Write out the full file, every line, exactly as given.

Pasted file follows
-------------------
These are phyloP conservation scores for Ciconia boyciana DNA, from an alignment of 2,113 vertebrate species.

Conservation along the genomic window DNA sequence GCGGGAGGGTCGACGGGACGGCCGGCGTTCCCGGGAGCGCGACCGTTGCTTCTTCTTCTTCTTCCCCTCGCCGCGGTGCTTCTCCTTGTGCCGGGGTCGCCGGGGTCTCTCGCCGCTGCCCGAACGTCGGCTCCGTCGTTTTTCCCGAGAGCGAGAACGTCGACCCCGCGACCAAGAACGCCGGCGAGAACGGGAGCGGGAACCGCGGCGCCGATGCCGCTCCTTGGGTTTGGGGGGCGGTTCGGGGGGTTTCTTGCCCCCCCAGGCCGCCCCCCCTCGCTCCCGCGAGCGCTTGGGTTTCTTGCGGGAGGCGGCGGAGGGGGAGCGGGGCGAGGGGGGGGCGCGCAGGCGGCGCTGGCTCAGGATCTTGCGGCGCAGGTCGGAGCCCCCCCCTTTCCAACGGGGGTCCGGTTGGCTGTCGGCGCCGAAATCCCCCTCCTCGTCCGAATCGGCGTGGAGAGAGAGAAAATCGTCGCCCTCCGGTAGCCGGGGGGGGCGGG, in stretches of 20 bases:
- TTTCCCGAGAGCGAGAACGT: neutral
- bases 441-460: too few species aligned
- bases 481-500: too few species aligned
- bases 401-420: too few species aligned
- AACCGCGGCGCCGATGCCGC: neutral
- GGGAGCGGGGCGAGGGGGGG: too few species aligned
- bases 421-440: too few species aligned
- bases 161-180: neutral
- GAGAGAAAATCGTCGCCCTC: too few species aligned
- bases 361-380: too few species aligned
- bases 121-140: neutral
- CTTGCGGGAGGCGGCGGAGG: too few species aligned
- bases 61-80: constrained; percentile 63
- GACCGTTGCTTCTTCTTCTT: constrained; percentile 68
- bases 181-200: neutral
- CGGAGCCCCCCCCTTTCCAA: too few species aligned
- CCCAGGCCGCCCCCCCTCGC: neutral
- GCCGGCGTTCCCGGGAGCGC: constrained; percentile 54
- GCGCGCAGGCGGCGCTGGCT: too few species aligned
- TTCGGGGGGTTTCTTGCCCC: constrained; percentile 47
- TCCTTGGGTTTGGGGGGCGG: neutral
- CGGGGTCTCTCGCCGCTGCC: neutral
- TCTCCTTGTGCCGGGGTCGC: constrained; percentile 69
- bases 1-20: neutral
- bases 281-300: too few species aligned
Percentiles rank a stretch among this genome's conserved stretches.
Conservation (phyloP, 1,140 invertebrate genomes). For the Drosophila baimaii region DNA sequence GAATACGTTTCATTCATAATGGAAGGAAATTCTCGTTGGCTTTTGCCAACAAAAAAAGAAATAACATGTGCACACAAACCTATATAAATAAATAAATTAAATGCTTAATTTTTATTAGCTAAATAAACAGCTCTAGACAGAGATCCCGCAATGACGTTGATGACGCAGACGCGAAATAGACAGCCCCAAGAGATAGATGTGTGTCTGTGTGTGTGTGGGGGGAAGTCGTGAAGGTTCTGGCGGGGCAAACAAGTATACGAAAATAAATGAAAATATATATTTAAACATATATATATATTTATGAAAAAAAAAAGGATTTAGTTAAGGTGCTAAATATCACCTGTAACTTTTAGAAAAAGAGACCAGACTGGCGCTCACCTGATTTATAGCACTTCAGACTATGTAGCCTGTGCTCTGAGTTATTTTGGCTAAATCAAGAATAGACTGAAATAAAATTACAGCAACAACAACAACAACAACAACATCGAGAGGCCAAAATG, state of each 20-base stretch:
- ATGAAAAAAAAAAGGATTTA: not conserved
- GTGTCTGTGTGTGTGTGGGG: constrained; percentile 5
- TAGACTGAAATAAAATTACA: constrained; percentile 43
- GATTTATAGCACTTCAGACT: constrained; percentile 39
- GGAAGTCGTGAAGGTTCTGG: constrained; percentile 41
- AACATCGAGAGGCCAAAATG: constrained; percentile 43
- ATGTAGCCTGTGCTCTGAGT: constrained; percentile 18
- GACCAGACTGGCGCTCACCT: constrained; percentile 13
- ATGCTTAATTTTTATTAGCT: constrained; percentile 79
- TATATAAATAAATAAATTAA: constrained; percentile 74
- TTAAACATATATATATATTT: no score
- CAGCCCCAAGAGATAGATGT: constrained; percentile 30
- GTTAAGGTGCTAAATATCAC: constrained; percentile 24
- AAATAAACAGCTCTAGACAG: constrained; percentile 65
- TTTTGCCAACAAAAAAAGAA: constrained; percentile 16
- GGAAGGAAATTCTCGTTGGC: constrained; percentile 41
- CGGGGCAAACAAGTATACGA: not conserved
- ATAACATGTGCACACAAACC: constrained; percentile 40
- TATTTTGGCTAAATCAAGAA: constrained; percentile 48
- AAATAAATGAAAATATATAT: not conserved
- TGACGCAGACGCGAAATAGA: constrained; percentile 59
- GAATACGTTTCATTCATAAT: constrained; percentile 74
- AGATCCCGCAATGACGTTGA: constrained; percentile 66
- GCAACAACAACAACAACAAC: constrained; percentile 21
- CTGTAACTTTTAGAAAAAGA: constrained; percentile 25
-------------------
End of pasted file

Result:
These are phyloP conservation scores for Ciconia boyciana DNA, from an alignment of 2,113 vertebrate species.

Conservation along the genomic window DNA sequence GCGGGAGGGTCGACGGGACGGCCGGCGTTCCCGGGAGCGCGACCGTTGCTTCTTCTTCTTCTTCCCCTCGCCGCGGTGCTTCTCCTTGTGCCGGGGTCGCCGGGGTCTCTCGCCGCTGCCCGAACGTCGGCTCCGTCGTTTTTCCCGAGAGCGAGAACGTCGACCCCGCGACCAAGAACGCCGGCGAGAACGGGAGCGGGAACCGCGGCGCCGATGCCGCTCCTTGGGTTTGGGGGGCGGTTCGGGGGGTTTCTTGCCCCCCCAGGCCGCCCCCCCTCGCTCCCGCGAGCGCTTGGGTTTCTTGCGGGAGGCGGCGGAGGGGGAGCGGGGCGAGGGGGGGGCGCGCAGGCGGCGCTGGCTCAGGATCTTGCGGCGCAGGTCGGAGCCCCCCCCTTTCCAACGGGGGTCCGGTTGGCTGTCGGCGCCGAAATCCCCCTCCTCGTCCGAATCGGCGTGGAGAGAGAGAAAATCGTCGCCCTCCGGTAGCCGGGGGGGGCGGG, in stretches of 20 bases:
- TTTCCCGAGAGCGAGAACGT: neutral
- bases 441-460: too few species aligned
- bases 481-500: too few species aligned
- bases 401-420: too few species aligned
- AACCGCGGCGCCGATGCCGC: neutral
- GGGAGCGGGGCGAGGGGGGG: too few species aligned
- bases 421-440: too few species aligned
- bases 161-180: neutral
- GAGAGAAAATCGTCGCCCTC: too few species aligned
- bases 361-380: too few species aligned
- bases 121-140: neutral
- CTTGCGGGAGGCGGCGGAGG: too few species aligned
- bases 61-80: constrained; percentile 63
- GACCGTTGCTTCTTCTTCTT: constrained; percentile 68
- bases 181-200: neutral
- CGGAGCCCCCCCCTTTCCAA: too few species aligned
- CCCAGGCCGCCCCCCCTCGC: neutral
- GCCGGCGTTCCCGGGAGCGC: constrained; percentile 54
- GCGCGCAGGCGGCGCTGGCT: too few species aligned
- TTCGGGGGGTTTCTTGCCCC: constrained; percentile 47
- TCCTTGGGTTTGGGGGGCGG: neutral
- CGGGGTCTCTCGCCGCTGCC: neutral
- TCTCCTTGTGCCGGGGTCGC: constrained; percentile 69
- bases 1-20: neutral
- bases 281-300: too few species aligned
Percentiles rank a stretch among this genome's conserved stretches.
Conservation (phyloP, 1,140 invertebrate genomes). For the Drosophila baimaii region DNA sequence GAATACGTTTCATTCATAATGGAAGGAAATTCTCGTTGGCTTTTGCCAACAAAAAAAGAAATAACATGTGCACACAAACCTATATAAATAAATAAATTAAATGCTTAATTTTTATTAGCTAAATAAACAGCTCTAGACAGAGATCCCGCAATGACGTTGATGACGCAGACGCGAAATAGACAGCCCCAAGAGATAGATGTGTGTCTGTGTGTGTGTGGGGGGAAGTCGTGAAGGTTCTGGCGGGGCAAACAAGTATACGAAAATAAATGAAAATATATATTTAAACATATATATATATTTATGAAAAAAAAAAGGATTTAGTTAAGGTGCTAAATATCACCTGTAACTTTTAGAAAAAGAGACCAGACTGGCGCTCACCTGATTTATAGCACTTCAGACTATGTAGCCTGTGCTCTGAGTTATTTTGGCTAAATCAAGAATAGACTGAAATAAAATTACAGCAACAACAACAACAACAACAACATCGAGAGGCCAAAATG, state of each 20-base stretch:
- ATGAAAAAAAAAAGGATTTA: not conserved
- GTGTCTGTGTGTGTGTGGGG: constrained; percentile 5
- TAGACTGAAATAAAATTACA: constrained; percentile 43
- GATTTATAGCACTTCAGACT: constrained; percentile 39
- GGAAGTCGTGAAGGTTCTGG: constrained; percentile 41
- AACATCGAGAGGCCAAAATG: constrained; percentile 43
- ATGTAGCCTGTGCTCTGAGT: constrained; percentile 18
- GACCAGACTGGCGCTCACCT: constrained; percentile 13
- ATGCTTAATTTTTATTAGCT: constrained; percentile 79
- TATATAAATAAATAAATTAA: constrained; percentile 74
- TTAAACATATATATATATTT: no score
- CAGCCCCAAGAGATAGATGT: constrained; percentile 30
- GTTAAGGTGCTAAATATCAC: constrained; percentile 24
- AAATAAACAGCTCTAGACAG: constrained; percentile 65
- TTTTGCCAACAAAAAAAGAA: constrained; percentile 16
- GGAAGGAAATTCTCGTTGGC: constrained; percentile 41
- CGGGGCAAACAAGTATACGA: not conserved
- ATAACATGTGCACACAAACC: constrained; percentile 40
- TATTTTGGCTAAATCAAGAA: constrained; percentile 48
- AAATAAATGAAAATATATAT: not conserved
- TGACGCAGACGCGAAATAGA: constrained; percentile 59
- GAATACGTTTCATTCATAAT: constrained; percentile 74
- AGATCCCGCAATGACGTTGA: constrained; percentile 66
- GCAACAACAACAACAACAAC: constrained; percentile 21
- CTGTAACTTTTAGAAAAAGA: constrained; percentile 25